Metavalent Stigmergy

How New Default Consensus Realities Instantiate

Got Ubik?

We, my associates and myself, are in a line of business that surpasses all rational understanding. I'm not at liberty to make disclosures at this time, but we consider matters at present to be ominous but not however hopeless. Despair is not indicated -- not by any means (Dick 1969, Ubik, 5).

If I haven’t mentioned it before, Philip K. Dick’s Ubik truly is part of the core curriculum for any responsible posthuman aspirant due to the interactions and interdependencies between the characters in Ubik’s world and analogical relationships in a world of uploaded, substrate independent posthumans. If you haven’t read it, get ready to be disappointed at just how unoriginal some of your ideas have been … and maybe even some of William Gibson’s … all along. On the other hand, if ego can take the hit, it could well be affirming and inspiring, along with PKD’s entire body of work.

Also worth the commentary is a recent essay, Blows Against the Empire: The return of Philip K. Dick, by Adam Gopnik at The New Yorker. Gopnik takes a few disingenuous jabs at PKD fans in a transparent attempt to breed at least enough “controversy” to not leave his entry entirely untouched by the Digg machine, but despite the straw-grasping and formulaic faux stripping down of Dick’s work that is so yawningly typical of his genre, Gopnik does reluctantly add:<blockquote>It doesn’t dilute the force of [PKD’s] vision to see it as a metaphor, consistent with, but crazier than, the central metaphor of his earlier work: the social arrangement of power is always that of a brute oligarchic minority forcing its will on a numbed population, with amusements the daily meal and brutality the implicit threat; for all that has changed technologically, that fatal pattern has never really altered. The future will be like the present, he had once known, and now he saw that the past was like the future, too.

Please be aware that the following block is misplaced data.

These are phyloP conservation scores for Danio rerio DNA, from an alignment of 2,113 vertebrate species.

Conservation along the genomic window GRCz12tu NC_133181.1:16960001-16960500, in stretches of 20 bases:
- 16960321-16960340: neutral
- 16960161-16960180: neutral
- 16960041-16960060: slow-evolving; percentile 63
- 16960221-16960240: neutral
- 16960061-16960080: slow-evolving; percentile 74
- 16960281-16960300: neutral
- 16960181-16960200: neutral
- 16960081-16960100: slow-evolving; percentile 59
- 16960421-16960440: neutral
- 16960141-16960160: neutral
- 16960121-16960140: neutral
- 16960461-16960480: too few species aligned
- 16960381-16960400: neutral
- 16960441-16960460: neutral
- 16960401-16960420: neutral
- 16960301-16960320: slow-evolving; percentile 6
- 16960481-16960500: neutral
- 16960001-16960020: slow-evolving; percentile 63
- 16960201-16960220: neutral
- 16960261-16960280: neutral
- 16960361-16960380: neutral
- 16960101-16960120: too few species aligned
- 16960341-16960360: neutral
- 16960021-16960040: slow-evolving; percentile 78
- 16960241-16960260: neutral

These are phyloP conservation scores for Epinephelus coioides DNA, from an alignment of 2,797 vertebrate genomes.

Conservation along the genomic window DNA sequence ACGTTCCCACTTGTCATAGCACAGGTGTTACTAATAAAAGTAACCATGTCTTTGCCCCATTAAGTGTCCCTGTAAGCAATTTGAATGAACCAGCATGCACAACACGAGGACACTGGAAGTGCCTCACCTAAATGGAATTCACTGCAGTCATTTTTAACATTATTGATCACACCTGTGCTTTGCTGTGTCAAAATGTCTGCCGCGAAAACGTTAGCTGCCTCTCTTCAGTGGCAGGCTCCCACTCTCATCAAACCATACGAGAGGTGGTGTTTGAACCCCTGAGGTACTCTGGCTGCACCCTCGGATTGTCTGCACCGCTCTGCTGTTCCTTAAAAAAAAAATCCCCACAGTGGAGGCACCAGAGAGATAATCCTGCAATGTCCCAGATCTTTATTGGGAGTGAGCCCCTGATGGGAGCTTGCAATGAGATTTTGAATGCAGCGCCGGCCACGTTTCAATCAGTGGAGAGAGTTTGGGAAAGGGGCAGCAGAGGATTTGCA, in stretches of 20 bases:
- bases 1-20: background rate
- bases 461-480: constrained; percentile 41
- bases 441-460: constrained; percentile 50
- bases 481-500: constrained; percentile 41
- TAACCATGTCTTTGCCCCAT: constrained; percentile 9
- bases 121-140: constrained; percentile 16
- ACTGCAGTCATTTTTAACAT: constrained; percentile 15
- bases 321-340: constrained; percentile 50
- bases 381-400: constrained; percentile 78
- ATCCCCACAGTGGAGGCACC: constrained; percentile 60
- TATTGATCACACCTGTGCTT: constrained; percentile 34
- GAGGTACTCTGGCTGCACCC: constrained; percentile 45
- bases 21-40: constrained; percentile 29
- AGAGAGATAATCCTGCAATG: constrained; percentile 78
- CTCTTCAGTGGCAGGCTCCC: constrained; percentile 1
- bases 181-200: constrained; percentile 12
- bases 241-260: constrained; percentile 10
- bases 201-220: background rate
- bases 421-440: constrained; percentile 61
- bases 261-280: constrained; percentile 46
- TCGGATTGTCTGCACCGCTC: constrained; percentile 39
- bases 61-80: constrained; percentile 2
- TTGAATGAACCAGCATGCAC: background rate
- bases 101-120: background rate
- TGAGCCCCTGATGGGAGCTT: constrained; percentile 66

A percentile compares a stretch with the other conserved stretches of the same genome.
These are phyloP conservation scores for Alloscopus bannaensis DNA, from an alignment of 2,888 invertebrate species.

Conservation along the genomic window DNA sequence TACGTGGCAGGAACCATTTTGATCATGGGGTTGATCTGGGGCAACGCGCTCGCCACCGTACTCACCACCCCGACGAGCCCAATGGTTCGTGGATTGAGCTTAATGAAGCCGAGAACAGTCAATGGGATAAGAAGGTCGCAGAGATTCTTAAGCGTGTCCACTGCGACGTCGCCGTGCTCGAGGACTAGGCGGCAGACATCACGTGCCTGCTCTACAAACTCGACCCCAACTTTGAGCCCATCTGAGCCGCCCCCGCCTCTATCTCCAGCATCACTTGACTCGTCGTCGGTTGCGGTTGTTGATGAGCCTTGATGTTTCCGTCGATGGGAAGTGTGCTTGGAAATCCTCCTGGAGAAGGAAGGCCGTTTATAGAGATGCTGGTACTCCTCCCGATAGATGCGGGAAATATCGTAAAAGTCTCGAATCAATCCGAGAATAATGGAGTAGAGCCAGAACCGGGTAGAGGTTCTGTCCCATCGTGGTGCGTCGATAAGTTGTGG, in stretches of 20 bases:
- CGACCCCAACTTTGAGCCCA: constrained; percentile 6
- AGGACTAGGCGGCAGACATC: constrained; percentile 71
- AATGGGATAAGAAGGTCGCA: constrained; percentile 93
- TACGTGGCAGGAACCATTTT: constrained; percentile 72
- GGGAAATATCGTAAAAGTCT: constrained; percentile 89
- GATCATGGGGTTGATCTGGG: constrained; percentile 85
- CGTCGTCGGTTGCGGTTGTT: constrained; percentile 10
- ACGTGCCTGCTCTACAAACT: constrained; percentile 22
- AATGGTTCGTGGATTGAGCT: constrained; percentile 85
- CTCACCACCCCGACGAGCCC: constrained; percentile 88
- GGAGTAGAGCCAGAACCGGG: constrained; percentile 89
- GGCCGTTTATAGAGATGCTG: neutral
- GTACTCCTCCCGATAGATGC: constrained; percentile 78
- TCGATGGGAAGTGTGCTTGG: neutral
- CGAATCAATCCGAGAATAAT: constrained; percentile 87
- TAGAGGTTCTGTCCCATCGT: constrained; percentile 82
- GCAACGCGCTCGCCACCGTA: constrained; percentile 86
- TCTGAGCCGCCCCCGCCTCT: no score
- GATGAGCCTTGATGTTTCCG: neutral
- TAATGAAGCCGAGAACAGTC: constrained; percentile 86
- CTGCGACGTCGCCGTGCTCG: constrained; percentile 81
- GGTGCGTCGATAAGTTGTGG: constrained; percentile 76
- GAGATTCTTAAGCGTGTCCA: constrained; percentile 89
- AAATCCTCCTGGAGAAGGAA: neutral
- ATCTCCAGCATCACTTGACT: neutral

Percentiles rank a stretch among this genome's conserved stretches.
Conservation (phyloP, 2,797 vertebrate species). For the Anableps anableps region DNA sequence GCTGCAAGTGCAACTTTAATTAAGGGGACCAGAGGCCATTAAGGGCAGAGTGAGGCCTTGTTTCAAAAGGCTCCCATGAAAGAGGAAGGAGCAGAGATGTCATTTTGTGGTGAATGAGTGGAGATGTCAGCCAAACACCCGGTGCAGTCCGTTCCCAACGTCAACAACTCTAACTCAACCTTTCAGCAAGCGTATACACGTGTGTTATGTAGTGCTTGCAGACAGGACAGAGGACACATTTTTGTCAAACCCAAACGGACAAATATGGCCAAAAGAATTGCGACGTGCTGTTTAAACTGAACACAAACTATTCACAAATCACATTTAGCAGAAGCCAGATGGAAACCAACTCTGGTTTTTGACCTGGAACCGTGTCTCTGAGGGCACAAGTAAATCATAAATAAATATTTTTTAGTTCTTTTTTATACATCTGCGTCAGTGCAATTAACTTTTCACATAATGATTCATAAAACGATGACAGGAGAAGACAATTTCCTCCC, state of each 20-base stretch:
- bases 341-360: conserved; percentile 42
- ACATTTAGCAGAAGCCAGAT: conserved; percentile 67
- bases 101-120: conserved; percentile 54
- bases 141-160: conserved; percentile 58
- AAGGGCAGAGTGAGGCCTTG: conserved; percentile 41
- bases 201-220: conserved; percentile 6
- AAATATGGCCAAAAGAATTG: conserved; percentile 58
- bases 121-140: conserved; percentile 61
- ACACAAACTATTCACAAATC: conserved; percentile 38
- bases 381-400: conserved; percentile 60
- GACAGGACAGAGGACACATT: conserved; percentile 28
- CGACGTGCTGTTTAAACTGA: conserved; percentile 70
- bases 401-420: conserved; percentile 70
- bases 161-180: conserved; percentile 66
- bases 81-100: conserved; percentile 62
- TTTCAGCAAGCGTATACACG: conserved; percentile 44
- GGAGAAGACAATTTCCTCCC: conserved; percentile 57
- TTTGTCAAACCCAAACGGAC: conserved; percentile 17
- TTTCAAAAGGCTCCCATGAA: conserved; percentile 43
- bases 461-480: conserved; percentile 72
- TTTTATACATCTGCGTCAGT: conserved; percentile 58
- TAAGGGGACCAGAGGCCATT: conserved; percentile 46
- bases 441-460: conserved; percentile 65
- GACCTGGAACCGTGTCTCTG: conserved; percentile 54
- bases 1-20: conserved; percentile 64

What is moving in Dick’s madness is his insistence that the surest sign of the madness of the world outside him is the violence that we accept as normal. (How exactly is this evocative of our pity, Adam? Whatever. [ms]) “The Empire is the institution, the codification, of derangement; it is insane and imposes its insanity on us by violence, since its nature is a violent one,” Fat writes.

Until his death, of a stroke, in 1982, Dick never stopped crying out. He was buried at last beside his infant sister, Jane, the missing half he had longed for and eventually made into a part of his cosmic mythology, the much mourned female God. The vision of an unending struggle between a humanity longing for a fuller love it always senses but can’t quite see, and a deranged cult of violence eternally presenting itself as necessary and real—this thought today does not seem exactly crazy. The empire never ends.</blockquote>

Ended, Adam … the empire never ended … the least you can do is to render such an obstinately smarmy ineluctable obeisance with some degree of accuracy. Sheesh; what a ‘zine hack.

Written on September 6, 2007